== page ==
2. Mike, I have a question regarding your statement “what the Cyrix switch does is prevent the lithium batteries in your camper from “back feeding” or charging the lead-acid starting batteries in your truck.”
    I am quite new to this game. The 7 pin connector always has voltage to it from the truck even if the ignition is NOT on. So, how do you and your followers keep from discharging the truck batteries while boondocking or away from shore power? I do not like to crawl under my Laredo SC just to unplug while stopped or to replug in when breaking camp. What other options are there besides the disconnect/reconnect routine? I have thought about installing a manual battery disconnect switch in the camper that would isolate the positive side of the truck battery from the camper at the flip of the switch but am wondering if there are better options.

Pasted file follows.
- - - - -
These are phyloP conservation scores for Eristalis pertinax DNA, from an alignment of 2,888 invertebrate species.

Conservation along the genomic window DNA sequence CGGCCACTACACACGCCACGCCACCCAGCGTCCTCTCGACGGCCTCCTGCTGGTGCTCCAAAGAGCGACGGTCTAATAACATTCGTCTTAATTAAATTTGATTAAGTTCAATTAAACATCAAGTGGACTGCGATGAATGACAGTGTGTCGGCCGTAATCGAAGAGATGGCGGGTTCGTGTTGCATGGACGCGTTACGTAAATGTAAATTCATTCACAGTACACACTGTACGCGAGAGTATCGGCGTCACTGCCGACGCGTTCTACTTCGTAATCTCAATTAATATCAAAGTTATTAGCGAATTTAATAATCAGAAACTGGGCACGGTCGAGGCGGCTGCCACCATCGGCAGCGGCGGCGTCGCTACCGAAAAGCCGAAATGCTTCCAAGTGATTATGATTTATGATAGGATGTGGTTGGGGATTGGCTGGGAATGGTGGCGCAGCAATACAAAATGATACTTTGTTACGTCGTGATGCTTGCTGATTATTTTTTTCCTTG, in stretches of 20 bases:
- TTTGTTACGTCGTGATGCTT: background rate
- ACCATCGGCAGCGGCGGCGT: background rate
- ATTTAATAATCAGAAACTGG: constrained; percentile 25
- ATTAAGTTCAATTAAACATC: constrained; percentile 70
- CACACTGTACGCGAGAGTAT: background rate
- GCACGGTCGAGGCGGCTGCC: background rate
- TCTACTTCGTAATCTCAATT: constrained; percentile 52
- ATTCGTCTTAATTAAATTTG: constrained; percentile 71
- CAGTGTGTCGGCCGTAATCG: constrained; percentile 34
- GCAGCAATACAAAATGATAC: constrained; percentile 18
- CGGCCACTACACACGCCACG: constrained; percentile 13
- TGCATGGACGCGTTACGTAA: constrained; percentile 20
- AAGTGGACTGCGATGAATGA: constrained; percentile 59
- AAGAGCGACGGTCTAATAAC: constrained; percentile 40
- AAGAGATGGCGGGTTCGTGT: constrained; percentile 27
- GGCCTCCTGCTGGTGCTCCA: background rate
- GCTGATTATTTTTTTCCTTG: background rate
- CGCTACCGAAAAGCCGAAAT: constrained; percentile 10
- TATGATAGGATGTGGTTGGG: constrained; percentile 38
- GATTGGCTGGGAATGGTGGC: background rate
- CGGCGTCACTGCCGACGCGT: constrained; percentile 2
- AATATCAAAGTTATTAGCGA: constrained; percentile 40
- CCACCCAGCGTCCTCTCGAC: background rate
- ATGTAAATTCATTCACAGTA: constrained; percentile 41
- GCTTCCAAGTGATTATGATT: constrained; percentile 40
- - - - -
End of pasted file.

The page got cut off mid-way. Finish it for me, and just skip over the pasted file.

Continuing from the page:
At the moment I only have one AGM battery in the camper and two solar panels on the roof but apparently my electrical needs are minimum. I do not take a TV or other entertainment items or use the microwave. My refrigerator is one of the three way which I use on battery while driving, propane when boondocked and shorepower when available. I do work from the mobile office using a power hungry laptop needed for the tool and gage design work I do for the machine shop I own. I have used the air conditioner on shore power to knock down the temperature and humidity but usually the nights cool down enough here to keep comfortable with windows open and the vent fan running on low.
    I have used the auto start on the truck from inside the camper to “top off” the batteries but that is another issue as I know eventually I will need to increase my battery capacity.